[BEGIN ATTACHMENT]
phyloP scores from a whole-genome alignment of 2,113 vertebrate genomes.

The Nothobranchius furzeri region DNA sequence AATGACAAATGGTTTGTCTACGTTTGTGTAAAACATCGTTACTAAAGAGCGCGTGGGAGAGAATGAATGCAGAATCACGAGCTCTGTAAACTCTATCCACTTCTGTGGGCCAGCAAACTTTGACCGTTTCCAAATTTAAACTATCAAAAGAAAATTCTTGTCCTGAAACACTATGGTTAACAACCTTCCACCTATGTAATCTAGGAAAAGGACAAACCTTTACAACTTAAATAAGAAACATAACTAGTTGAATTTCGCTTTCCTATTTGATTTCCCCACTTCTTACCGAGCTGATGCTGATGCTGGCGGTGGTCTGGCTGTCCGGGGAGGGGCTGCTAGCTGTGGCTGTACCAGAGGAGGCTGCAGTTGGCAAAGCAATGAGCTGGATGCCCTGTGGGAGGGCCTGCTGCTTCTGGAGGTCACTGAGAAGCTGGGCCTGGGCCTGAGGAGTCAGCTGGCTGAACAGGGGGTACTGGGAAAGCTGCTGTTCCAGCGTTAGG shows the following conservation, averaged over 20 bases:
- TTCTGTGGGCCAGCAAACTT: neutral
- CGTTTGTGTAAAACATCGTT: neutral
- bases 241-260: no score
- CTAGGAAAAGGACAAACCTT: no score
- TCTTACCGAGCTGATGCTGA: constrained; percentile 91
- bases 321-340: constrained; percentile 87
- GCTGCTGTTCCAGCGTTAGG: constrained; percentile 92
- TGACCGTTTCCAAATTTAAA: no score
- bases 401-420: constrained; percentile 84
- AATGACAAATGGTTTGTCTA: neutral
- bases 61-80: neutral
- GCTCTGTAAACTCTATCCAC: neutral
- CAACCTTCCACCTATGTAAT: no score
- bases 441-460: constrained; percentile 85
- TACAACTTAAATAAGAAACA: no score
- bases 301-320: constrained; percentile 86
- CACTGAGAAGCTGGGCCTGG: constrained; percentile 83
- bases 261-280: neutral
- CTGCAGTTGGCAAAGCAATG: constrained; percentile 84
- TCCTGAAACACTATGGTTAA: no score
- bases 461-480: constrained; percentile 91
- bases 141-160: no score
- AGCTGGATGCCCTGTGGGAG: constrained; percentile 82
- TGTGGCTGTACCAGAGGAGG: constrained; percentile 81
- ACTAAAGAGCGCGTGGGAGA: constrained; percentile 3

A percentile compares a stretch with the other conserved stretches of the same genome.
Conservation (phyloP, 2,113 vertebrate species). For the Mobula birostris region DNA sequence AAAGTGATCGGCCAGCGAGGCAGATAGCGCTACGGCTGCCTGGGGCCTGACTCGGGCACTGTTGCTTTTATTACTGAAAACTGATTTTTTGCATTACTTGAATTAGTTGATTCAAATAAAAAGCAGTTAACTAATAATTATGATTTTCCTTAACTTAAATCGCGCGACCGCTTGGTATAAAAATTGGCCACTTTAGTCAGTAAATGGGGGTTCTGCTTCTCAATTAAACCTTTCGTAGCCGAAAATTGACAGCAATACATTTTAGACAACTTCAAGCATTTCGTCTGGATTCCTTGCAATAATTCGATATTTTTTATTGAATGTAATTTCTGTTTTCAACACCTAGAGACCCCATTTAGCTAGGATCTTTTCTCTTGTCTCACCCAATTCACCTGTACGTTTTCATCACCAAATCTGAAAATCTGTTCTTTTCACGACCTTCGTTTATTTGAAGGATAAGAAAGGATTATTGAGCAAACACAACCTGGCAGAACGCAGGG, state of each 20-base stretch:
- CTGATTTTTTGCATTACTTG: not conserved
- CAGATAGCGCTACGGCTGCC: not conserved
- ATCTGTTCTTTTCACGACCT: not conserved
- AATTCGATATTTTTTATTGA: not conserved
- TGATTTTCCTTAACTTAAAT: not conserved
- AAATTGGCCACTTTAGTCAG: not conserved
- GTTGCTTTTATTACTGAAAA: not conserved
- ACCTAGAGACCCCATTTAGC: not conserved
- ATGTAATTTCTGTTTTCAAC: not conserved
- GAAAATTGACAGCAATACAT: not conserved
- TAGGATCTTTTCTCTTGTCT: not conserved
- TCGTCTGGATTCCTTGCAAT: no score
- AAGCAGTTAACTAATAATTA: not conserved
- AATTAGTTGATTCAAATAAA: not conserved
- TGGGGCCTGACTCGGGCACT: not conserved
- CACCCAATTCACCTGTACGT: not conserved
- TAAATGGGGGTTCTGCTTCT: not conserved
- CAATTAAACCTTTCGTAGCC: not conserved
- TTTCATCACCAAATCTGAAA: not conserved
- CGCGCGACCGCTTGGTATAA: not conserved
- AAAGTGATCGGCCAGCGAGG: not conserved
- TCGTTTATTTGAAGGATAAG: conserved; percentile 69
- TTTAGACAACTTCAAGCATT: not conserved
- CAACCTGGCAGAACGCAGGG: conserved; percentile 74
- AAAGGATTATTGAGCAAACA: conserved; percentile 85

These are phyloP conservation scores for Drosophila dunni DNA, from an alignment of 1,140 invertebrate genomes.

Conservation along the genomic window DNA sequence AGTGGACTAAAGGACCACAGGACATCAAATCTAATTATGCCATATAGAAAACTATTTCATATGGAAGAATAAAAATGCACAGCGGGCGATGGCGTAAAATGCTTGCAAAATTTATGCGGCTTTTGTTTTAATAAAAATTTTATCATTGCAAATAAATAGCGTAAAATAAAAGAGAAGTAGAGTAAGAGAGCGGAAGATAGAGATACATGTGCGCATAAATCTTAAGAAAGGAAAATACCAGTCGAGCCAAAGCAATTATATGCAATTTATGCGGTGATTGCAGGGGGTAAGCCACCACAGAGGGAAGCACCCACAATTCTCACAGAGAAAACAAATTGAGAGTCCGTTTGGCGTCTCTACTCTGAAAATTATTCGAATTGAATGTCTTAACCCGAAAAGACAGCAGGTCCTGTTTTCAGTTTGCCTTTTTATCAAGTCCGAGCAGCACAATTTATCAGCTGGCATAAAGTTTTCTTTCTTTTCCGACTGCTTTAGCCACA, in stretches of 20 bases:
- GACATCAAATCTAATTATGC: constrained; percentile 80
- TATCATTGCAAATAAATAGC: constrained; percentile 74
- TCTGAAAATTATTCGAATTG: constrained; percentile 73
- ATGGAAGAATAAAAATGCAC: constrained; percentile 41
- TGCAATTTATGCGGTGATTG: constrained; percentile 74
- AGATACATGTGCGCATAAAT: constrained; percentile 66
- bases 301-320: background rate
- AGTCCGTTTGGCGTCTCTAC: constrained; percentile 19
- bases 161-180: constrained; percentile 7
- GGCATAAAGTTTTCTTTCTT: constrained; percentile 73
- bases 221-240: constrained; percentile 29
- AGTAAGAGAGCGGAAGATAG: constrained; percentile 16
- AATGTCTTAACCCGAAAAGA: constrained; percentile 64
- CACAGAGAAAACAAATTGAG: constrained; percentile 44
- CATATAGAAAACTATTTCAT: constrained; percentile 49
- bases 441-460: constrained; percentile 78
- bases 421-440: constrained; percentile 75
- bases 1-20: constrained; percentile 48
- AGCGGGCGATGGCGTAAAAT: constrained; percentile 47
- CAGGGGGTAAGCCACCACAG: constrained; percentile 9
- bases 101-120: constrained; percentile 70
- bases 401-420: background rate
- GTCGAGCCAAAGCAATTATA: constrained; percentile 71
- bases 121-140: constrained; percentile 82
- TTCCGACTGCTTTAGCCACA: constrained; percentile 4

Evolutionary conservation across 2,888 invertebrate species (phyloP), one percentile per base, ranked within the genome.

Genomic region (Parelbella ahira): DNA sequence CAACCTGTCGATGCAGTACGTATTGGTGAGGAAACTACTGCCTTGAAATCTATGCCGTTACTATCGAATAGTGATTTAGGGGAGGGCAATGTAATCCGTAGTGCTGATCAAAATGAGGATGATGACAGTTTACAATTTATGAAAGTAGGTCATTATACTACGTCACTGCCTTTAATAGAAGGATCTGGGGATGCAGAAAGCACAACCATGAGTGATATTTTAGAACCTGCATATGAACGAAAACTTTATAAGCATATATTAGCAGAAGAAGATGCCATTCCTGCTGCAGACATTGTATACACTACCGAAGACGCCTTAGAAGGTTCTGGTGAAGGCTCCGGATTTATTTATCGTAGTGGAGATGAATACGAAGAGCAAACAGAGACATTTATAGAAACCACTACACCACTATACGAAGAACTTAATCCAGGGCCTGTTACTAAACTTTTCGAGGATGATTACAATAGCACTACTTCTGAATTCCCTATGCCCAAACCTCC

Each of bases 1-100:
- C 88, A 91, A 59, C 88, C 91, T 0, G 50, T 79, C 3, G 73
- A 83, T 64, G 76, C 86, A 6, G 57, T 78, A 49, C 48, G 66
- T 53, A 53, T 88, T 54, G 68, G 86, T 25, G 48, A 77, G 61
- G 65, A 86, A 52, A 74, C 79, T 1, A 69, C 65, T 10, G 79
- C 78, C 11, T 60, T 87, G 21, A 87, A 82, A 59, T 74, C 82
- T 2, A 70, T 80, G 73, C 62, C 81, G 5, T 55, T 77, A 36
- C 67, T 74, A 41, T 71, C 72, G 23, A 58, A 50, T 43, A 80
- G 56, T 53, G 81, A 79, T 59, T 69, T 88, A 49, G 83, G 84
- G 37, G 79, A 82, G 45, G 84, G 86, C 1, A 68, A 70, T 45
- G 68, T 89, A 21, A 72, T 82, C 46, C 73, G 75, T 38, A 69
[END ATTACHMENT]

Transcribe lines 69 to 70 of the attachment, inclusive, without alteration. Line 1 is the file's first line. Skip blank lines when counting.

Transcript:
- AATGTCTTAACCCGAAAAGA: constrained; percentile 64
- CACAGAGAAAACAAATTGAG: constrained; percentile 44